Tuesday, June 5, 2012
Thankful in Light of Our New Covenant – Part 1 of 3
The Israelites didn't have the Holy Spirit available to them in the same way that He is available to us today. In the Old Testament days, the Holy Spirit visited specially appointed individuals. Usually those individuals had to fulfill a special role or convey a prophetic message. To have this kind of personal relationship with God was highly unusual.
Since Jesus, it is possible for everyone to have an ongoing and intimate relationship with the Father. By accepting His gift of salvation, we automatically receive His Spirit. The Holy Spirit is our seal guaranteeing that we are God’s people (Eph. 1:13), like the seal made by a king’s signet ring. Once the seal is made, it can’t be broken.
Moses brought the Old Covenant (the Ten Commandments), which was written on stone, to the people of Israel. This Old Covenant was imperfect because it couldn’t make them righteous. It only pointed out the problem of sin in their lives. Jesus brought us the New Covenant, where the law is written on our hearts instead of on stone. This New Covenant also makes us right with God in that He paid the penalty for our sin with His blood.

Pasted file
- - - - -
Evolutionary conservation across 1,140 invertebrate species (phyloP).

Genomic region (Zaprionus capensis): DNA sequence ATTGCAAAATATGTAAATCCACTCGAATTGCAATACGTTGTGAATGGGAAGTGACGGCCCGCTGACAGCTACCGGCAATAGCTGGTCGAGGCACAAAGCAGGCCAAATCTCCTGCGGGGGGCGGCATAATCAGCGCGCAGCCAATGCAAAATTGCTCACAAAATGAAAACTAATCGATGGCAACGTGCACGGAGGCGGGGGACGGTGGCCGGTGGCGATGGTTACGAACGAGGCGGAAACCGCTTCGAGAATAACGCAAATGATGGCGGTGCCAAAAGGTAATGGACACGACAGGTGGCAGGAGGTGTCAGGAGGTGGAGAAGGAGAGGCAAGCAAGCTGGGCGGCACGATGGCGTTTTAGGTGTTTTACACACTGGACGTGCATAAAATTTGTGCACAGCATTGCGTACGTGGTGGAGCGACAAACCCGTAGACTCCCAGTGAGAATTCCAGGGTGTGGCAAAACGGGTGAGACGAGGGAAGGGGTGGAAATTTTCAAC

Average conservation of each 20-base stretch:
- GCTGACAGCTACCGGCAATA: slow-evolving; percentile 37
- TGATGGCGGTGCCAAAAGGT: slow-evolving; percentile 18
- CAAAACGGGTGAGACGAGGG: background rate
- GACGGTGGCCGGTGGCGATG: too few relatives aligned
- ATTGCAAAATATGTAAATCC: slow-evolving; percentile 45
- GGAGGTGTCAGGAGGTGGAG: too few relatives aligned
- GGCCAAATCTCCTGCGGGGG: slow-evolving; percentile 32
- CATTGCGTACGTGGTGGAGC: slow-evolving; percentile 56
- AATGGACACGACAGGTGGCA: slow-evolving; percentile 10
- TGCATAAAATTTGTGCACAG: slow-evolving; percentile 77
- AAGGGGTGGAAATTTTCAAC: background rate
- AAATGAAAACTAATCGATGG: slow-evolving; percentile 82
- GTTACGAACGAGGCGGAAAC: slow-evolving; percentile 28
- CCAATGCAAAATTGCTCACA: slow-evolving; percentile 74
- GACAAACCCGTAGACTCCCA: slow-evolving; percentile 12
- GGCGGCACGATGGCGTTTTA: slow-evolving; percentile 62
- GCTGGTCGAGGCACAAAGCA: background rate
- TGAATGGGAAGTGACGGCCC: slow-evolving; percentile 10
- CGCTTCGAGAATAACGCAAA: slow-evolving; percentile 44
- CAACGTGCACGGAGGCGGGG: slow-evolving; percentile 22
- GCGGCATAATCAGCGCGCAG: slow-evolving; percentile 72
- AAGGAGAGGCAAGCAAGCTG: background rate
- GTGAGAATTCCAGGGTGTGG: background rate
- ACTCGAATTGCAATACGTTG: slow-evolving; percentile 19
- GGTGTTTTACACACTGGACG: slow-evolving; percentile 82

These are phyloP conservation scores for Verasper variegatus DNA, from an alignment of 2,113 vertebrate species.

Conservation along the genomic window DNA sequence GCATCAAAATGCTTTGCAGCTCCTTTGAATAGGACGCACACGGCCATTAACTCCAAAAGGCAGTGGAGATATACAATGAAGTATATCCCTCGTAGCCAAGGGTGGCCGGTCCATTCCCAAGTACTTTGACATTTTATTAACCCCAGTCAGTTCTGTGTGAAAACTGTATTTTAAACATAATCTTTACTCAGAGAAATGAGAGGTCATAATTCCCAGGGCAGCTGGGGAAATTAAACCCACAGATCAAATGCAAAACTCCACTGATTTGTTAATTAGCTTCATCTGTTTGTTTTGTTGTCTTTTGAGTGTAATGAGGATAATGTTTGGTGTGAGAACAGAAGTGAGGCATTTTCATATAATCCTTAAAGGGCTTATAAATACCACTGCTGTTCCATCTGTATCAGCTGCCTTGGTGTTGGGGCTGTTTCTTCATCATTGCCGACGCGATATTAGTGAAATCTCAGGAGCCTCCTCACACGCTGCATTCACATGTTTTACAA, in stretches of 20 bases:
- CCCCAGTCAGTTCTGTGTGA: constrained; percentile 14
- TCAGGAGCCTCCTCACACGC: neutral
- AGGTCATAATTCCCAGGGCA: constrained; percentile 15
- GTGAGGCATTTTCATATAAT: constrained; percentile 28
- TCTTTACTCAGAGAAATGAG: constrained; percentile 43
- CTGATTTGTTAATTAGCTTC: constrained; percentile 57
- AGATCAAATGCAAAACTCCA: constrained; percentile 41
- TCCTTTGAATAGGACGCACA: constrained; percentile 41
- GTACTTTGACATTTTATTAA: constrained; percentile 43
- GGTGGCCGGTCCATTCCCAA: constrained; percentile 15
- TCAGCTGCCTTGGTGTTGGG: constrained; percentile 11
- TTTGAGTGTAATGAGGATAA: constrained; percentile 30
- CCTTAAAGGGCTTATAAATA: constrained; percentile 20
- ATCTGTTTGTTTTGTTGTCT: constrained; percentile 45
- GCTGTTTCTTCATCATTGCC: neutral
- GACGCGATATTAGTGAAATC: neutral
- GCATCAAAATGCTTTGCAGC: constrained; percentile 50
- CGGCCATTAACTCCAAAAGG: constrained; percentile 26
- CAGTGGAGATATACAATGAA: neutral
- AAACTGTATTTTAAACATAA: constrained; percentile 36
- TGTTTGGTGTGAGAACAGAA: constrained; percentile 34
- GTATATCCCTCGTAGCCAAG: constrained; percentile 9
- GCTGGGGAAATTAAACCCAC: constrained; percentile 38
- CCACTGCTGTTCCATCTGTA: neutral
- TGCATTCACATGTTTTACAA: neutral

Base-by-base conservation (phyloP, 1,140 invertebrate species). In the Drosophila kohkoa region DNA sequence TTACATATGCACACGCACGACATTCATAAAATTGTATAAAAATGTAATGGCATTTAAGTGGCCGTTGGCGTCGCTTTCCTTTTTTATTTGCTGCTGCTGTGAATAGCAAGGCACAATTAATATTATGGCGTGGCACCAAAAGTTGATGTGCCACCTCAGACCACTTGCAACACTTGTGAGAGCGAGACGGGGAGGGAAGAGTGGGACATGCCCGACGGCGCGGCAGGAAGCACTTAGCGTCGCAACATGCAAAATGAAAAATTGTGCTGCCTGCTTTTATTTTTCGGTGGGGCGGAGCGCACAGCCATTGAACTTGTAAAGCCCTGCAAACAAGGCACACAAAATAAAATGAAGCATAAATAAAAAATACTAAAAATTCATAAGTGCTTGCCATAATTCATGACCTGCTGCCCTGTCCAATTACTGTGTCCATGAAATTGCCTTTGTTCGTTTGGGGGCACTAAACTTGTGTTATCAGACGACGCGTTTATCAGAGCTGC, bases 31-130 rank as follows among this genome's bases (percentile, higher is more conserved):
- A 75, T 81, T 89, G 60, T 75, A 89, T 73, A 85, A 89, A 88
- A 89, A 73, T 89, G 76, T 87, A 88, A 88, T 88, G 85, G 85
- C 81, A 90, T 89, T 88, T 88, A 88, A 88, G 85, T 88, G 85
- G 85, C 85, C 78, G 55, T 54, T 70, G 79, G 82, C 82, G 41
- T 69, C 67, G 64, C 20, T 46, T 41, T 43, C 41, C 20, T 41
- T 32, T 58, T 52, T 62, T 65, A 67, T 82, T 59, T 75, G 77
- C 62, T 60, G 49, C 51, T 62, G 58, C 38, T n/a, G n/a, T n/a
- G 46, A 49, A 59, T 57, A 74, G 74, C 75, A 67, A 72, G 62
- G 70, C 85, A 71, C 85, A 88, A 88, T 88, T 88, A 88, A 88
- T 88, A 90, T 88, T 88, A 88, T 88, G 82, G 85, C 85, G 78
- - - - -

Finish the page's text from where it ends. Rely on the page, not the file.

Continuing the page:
The New Covenant, which is made through faith in Christ, is not a two-way covenant. It’s not a little bit of us and a lot of God. It’s all God. The Old Covenant, on the other hand, was a two-way covenant. It was all about keeping the law. It was up to the people to keep the covenant, and if they didn’t, curses would follow. In Old Testament days, the priests had to make daily and yearly sacrifices to keep covering not only the sins of the people, but also their own sins. No one was perfect, and no one was without guilt.
In contrast, God Himself takes on completely the requirements and fulfillment of the New Covenant through His Son. Jesus Christ became our one-time perfect sacrifice. He took all that guilt upon Himself and paid the penalty for our sins. When we do something wrong, we don’t have to beat ourselves up about it. He took that punishment for us. The focus is not on our ability to try to do things right all the time, but on Him having made us right.